About 42% of Pregnant Women in Swaziland Are Living With HIV, Report Says
About 42% of pregnant women in Swaziland are HIV-positive, an increase of 3% since last year, according to a government report that was released on Friday, the AP/Google.com reports. According to the report, the increase likely is because more women's lives are being prolonged through improved access to antiretroviral drugs. About 185,000 people in Swaziland -- which has a population of one million and the highest HIV/AIDS prevalence rate worldwide -- are living with HIV. About 30,000 people have access to antiretrovirals in the country, and average life expectancy is 37 years.
Health Minister Benedict Xaba said that he is disappointed about the increase, which he said indicates that prevention efforts are not effective. "There is therefore a need to accelerate HIV prevention efforts especially those targeted at youth," he said. The country also is promoting male circumcision, although there are concerns that the procedure might make men complacent about other HIV prevention measures, the AP/Google.com reports.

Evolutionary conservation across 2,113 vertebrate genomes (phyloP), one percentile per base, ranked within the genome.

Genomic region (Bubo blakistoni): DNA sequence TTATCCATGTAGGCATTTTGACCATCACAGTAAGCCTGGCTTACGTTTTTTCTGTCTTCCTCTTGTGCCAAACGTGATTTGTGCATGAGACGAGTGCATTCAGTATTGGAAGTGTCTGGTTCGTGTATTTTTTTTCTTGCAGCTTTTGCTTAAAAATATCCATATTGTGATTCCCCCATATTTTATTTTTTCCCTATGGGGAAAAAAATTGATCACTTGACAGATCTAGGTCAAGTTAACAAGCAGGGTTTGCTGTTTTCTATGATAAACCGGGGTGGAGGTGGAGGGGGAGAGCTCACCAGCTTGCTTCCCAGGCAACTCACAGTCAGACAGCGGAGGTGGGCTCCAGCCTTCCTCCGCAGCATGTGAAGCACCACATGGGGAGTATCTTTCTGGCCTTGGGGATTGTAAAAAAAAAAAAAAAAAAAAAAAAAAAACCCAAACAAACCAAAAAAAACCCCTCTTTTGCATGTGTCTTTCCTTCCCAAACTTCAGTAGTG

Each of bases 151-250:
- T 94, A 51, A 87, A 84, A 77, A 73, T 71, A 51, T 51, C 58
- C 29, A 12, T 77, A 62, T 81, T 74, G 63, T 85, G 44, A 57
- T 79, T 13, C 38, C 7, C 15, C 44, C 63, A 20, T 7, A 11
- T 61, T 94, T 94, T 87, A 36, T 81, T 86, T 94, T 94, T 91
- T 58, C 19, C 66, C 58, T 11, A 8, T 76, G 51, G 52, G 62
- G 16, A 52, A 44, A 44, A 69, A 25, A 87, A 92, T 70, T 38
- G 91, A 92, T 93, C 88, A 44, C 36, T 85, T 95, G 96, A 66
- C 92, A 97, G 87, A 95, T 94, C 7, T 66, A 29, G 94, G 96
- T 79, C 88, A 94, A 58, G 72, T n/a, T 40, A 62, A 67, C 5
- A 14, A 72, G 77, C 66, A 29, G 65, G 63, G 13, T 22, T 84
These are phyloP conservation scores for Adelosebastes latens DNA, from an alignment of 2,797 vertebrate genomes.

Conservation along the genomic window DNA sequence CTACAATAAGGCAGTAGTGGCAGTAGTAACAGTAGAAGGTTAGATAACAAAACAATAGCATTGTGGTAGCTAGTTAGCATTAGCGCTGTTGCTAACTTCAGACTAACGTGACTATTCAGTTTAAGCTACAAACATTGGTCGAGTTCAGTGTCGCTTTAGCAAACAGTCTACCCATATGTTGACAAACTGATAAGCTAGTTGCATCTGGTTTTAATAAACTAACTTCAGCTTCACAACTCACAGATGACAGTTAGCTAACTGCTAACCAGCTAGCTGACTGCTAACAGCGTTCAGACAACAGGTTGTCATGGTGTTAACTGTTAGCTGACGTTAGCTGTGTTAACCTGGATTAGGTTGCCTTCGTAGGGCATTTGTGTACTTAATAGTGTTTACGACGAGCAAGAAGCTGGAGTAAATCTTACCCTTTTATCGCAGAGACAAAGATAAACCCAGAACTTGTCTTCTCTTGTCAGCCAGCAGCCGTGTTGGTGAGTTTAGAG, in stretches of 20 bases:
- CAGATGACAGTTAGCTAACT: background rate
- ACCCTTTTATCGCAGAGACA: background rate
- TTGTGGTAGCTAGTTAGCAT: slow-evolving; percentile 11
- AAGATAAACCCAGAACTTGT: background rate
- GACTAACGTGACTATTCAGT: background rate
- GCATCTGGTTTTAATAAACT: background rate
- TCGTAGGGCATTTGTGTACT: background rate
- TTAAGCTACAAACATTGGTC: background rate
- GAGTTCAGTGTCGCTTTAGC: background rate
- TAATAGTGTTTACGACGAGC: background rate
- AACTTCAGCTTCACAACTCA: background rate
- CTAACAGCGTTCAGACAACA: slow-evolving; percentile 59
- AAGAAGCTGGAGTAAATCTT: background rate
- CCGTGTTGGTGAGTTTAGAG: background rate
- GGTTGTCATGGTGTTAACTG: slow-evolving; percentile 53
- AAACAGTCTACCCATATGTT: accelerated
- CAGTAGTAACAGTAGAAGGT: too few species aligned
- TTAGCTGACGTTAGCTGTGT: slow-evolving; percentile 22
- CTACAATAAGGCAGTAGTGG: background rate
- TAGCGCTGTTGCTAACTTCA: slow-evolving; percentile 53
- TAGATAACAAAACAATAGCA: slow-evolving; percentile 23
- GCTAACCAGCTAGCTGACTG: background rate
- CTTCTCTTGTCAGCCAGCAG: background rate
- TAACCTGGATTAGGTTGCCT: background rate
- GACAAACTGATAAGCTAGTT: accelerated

According to the AP/Google.com, although King Mswati III is "widely revered," many HIV/AIDS advocates "blame" him for "doing little to spread prevention message and promote condom usage and HIV testing." In addition, they say that he "sets a bad example by having 13 wives," the AP/Google.com reports. "The nation, especially polygamous men, look up to the monarch," Sphiwe Hlophe, who runs Swaziland for Positive Living, said. Mswati received criticism last year for hosting celebrations to mark the country's 40th anniversary of independence from Britain, as well as his birthday, at a "time when the health sector is crumbling under the burden of AIDS," according to the AP/Google.com (Mthethwa, AP/Google.com, 2/20).